Terror Suspect Al-Masri Pleads Not Guilty In Manhattan
NEW YORK (CBSNewYork/AP) — An Egyptian-born preacher pleaded not guilty in Manhattan Federal Court on Tuesday to charges that he conspired with Seattle men to set up a terrorist training camp in Oregon.
Abu Hamza al-Masri entered the plea shortly before U.S. District Judge Katherine B. Forrest set an Aug. 26 trial date for al-Masri. He’s also accused of helping abduct 16 hostages, two of them American tourists, in Yemen in 1998.
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“He’s presumed innocent,” his court-appointed lawyer, Jeremy Schneider, said outside court afterward. When someone asked Schneider whether he thought his client was a terrorist, he snapped: “That’s a silly question.”
Schneider said his client prefers to be known as Mustafa Kamel Mustafa, the name listed first on his indictment. Abu Hamza and Abu Hamza al-Masri are listed as aliases.
There was no mention in court Tuesday about access to the prosthetics — including a hook — that Mustafa uses in place of the hands he says he lost fighting the Soviets in Afghanistan, but Schneider said outside court that it was a problem for him.
“I believe he has use of them for a certain part of the day but not long enough to allow him to function the way he should function,” he said. “As you can well imagine, he’s not happy he’s in a situation like this without use of his prosthetics.”
In addition to paying for his lawyer, U.S. taxpayers may also have to pick up the tab for a new prosthetic device.
A prosthetic hook is a tool that can also be a weapon, so al-Masri appeared in court without it and has been only allowed to use it in jail for brief periods each day, CBS ‘s Tony Aiello reported.
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The Post reported al-Masri may be provided with a less-threatening prosthetic hand, courtesy of U.S. taxpayers. According to some estimates, that could run anywhere from $12,000 to $25,000.
That amount, which could be spent on someone who hates the United States, garnered plenty of reaction in lower Manhattan on Tuesday.
“Bad enough we have to spend our money for a person who promotes terror,” one New Yorker said.
“I think it’s very wrong,” said another.
“I think the better we treat them, the less chance there is of more terrorism,” another New Yorker said.
He also is missing an eye. His lawyers in England said he suffers from depression, chronic sleep deprivation, diabetes and other ailments.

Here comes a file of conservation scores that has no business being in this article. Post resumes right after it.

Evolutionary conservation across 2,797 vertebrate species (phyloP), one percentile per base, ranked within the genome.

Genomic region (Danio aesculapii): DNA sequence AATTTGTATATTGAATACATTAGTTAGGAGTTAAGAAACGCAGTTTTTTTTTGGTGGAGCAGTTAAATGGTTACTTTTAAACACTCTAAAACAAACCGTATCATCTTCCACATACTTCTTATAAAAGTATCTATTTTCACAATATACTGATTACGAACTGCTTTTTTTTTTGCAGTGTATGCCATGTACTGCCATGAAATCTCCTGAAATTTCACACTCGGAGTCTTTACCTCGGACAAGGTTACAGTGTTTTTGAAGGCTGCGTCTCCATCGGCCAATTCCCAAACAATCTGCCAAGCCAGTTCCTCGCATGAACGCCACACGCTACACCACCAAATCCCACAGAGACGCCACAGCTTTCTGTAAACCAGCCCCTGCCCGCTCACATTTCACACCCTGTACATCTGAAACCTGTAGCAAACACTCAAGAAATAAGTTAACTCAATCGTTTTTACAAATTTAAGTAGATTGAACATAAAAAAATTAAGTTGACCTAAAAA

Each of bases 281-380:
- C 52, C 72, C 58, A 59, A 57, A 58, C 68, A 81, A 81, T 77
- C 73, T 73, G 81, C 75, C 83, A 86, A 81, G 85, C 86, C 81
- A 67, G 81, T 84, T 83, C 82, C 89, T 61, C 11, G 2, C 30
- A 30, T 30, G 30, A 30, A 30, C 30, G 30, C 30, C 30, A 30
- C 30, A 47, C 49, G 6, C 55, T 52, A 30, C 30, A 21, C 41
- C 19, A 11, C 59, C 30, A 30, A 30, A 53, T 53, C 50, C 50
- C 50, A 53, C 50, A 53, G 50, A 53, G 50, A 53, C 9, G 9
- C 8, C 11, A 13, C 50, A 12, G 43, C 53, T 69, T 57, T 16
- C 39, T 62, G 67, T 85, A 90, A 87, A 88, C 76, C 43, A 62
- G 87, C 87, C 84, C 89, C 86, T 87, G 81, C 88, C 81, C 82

Earlier Tuesday, two men brought from England to face terrorism charges made their first appearance before another Manhattan judge.
Khaled al-Fawwaz, 50, and Adel Abdul Bary, 52, are charged with participating in the bombings of embassies in Tanzania and Kenya in August 1998. The attacks killed 224 people, including 12 Americans. They were indicted in a case that also charged Osama bin Laden.
Both pleaded not guilty on Saturday. The judge on Tuesday set their trial date for October 2013.
Assistant U.S. Attorney Sean S. Buckley said the men made statements to officers in the United Kingdom that may be part of the evidence at a trial he estimated would last up to three months.
Mayor Michael Bloomberg said the NYPD can handle the security of the high-profile cases.
“You can rest assured that whoever comes here will get the protection that they deserve, like everyone else, and that the public will be well protected,” he said. “New York City knows how to protect people and when somebody is on trial, they are well protected in courthouses.”
Two other men brought from Britain were arraigned in Connecticut on Saturday on terrorism charges.
Al-Masri became well-known in the 1990s as his Finsbury Park Mosque in London became a training ground for extremist Islamists, including Sept. 11 conspirator Zacarias Moussaoui and attempted “shoe bomber” Richard Reid.
He had been jailed since 2004 in Britain on separate charges.
The British agreed to send al-Masri to New York only after the U.S. agreed it would be a civilian, not military, trial and the death penalty was off the table.
Al-Masri faces life in prison if convicted of terror acts. His lawyer said the prosthetic issue needed to be settled so al-Masri can read and write and help his own defense.
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